MyHackerNews

Students Hacking School Systems

Students in Michigan have hacked into a school district’s computer system, changing grades and attendance records.

Superintendent of Orchard View Schools, Jim Neilsen, said in a statement on Facebook:

Dear Parents,

Late last week, we became aware of a data breach in PowerSchool, our student information system. At this time, the breach appears to be limited to the high school. We immediately launched an internal investigation and have found some unauthorized changes have been made to grades and attendance. The investigation is still ongoing. We have notified the parents of the students we know were involved. If you have questions or concerns, please contact me.

According to Neilson, a small group of students at Orchard View High School made unauthorized changes to attendance records and grades.

 

 

 

 

 

 

 

 

 

 

 

It is not yet known how the school official’s learned of the breach, or whether the students in question have faced any disciplinary action. However, it has been reported that the parents of the students in question have been notified.

This isn’t the first time students have attempted to hack into school systems to change grades.

In 2015 three Commack High School students were found to have hacked their school’s computer system and altered schedules and grades, according to police. Daniel Soares, Alex Mosquera and Erick Vaysman, all 17 years old, were arrested for the hack.

See:

Detective Sgt. John Best said:

[Soares] entered into the school after hours, into classrooms, and installed hardware commonly referred to as a key logger, or keystroke logger, he installed it onto a computer that the teachers would use and he would go back a day or two later and retrieve the device after hours when the school was closed. . .Any teacher that logged onto that computer and accessed the school network from that computer, he had their password and username. And then, with that password and username, he was able to access the computer network at any time from any computer outside the network and access the teacher’s accounts.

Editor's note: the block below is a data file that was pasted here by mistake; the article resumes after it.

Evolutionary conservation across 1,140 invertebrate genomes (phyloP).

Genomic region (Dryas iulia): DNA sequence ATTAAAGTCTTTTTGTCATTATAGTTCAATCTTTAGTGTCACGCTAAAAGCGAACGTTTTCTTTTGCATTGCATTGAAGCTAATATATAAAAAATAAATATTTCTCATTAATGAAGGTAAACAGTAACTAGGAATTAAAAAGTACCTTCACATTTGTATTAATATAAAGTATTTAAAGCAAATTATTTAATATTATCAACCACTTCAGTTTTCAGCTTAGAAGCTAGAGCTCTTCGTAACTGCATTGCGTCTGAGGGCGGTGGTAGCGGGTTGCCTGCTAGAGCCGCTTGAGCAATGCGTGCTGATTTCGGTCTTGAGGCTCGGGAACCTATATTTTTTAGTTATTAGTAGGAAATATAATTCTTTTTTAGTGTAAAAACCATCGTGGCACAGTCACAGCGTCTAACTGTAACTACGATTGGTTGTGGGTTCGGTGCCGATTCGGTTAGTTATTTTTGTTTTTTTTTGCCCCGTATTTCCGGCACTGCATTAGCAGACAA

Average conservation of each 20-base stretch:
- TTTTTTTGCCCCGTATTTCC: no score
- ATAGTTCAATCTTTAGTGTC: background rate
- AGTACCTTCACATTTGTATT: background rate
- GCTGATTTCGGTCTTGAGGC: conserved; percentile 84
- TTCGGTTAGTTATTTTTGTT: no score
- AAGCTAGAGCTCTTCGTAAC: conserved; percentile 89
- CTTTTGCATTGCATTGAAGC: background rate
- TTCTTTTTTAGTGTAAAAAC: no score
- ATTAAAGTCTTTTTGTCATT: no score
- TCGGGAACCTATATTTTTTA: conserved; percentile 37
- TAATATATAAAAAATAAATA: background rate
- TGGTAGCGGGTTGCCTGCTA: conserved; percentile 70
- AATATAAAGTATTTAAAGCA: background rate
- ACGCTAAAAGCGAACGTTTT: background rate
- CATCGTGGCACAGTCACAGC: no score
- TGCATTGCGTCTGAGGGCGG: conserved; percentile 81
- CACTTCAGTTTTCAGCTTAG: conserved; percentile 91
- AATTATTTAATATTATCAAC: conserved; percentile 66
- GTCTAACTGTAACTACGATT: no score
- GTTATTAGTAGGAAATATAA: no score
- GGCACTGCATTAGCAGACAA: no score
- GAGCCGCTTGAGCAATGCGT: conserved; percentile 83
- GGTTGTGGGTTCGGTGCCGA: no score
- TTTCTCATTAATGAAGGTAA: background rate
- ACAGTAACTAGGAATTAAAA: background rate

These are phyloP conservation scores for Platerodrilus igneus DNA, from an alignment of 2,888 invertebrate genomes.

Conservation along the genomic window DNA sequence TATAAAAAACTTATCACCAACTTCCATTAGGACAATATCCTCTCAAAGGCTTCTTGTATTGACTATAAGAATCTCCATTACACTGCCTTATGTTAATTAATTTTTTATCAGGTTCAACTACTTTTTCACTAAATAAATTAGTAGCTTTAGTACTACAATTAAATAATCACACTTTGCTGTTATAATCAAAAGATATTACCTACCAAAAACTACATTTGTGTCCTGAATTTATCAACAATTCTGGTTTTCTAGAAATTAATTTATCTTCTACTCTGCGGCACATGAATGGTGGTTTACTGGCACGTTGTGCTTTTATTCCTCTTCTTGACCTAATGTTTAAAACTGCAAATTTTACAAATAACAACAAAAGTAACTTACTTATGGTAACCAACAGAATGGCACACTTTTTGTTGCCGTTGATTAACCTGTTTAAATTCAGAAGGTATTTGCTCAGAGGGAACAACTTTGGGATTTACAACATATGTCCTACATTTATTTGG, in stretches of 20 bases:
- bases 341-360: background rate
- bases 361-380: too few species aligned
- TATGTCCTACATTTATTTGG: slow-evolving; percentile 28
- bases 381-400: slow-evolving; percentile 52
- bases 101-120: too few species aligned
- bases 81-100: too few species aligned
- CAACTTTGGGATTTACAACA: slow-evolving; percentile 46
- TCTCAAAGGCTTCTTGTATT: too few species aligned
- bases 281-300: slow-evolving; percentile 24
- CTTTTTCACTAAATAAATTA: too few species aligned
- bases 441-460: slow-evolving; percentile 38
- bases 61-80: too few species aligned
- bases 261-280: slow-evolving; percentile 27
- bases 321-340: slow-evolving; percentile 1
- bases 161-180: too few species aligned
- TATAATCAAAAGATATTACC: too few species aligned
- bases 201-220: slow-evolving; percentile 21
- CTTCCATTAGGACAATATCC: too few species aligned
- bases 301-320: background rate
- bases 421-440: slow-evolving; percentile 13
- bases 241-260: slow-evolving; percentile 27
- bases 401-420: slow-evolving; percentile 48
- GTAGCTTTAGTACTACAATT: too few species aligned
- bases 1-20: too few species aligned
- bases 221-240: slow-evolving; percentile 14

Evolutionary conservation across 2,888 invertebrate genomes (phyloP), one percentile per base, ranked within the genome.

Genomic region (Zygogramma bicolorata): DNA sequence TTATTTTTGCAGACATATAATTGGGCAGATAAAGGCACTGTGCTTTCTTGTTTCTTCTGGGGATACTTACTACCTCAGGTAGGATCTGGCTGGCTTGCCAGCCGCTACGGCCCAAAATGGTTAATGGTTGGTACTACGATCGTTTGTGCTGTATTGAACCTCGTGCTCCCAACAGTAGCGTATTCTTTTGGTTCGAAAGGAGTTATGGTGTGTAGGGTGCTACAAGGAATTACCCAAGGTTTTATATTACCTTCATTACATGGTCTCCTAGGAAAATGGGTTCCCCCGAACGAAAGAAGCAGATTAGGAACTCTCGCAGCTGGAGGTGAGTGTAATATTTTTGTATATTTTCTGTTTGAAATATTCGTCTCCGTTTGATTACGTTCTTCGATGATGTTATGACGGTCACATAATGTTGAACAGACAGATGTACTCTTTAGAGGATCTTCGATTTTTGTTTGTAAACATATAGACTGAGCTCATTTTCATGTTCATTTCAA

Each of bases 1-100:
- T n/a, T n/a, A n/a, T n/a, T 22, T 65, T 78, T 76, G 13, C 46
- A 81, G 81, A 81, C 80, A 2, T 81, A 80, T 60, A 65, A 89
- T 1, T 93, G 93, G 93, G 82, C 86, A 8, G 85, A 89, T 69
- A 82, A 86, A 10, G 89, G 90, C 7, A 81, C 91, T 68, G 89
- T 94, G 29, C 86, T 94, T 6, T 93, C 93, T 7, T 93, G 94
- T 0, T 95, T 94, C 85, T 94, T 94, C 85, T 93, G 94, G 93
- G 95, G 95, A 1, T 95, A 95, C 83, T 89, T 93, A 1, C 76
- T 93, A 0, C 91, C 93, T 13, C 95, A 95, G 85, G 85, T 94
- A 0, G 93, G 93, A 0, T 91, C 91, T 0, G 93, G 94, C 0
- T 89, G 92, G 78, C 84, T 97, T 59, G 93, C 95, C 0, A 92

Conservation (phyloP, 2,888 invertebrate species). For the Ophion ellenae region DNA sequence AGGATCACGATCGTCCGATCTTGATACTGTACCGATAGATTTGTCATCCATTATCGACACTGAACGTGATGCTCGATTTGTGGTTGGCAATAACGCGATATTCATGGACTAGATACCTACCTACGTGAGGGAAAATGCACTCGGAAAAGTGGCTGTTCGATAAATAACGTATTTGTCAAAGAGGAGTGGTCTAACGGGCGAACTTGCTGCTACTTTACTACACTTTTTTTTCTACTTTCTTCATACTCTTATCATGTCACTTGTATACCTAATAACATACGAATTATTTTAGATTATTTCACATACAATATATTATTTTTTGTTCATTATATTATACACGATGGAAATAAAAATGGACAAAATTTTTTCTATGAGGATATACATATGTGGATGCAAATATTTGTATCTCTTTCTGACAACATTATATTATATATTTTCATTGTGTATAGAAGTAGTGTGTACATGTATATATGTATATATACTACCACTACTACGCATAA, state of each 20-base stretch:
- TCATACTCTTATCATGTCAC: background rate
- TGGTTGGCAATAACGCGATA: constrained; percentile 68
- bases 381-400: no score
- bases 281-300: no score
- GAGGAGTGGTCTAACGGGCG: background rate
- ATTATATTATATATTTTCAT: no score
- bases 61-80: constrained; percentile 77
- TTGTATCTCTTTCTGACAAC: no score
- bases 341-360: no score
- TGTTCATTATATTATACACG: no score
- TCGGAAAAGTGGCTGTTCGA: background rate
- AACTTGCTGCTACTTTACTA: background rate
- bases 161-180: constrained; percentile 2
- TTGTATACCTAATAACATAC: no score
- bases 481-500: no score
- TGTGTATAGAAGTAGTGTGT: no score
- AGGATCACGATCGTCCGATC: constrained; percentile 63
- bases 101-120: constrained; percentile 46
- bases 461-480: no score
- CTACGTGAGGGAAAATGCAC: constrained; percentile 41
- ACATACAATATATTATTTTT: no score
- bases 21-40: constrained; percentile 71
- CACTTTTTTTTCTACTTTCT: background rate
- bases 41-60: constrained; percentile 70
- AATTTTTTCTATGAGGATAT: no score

Strangely, one grade was altered from a 94 to a score of 100, which was the maximum score.

 

In October 2018, two students, Jeremy Currier and Seth Stephens,  were reported to have taken over their school’s computer system – an attack carried out over a number of years. In 7th grade, the pair bypassed their middle school’s internet filters in order to watch YouTube on their lunch break. This seems innocent enough, but the hacking quickly escalated.

By the time they were caught more than two years later, they had managed to conduct a number of shady activities on the Rochester Community School’s computer network.

They had access to the passwords, logins, phone numbers, locker combinations, grades and lunch balances of 15,000 students. They could even view tests, answers and emails of the teachers. They also used school district servers to mine for cryptocurrency.

Jeremey said:

It wasn’t anything malicious, I mostly just wanted to figure out what else I could do.

Often students to engage in this kind of hacking can find themselves facing criminal charges. It has sparked some debate in the industry whether schools should be encouraging an outlet for teenagers with this kind of hacking ability. After all, being able to successfully hack a school system as a young teen is an impressive feat. These kids may grow up to be great white hat hackers, or they may spend a considerable amount of time in prison. Maybe schools should do more to nurture these skills through the right channels?

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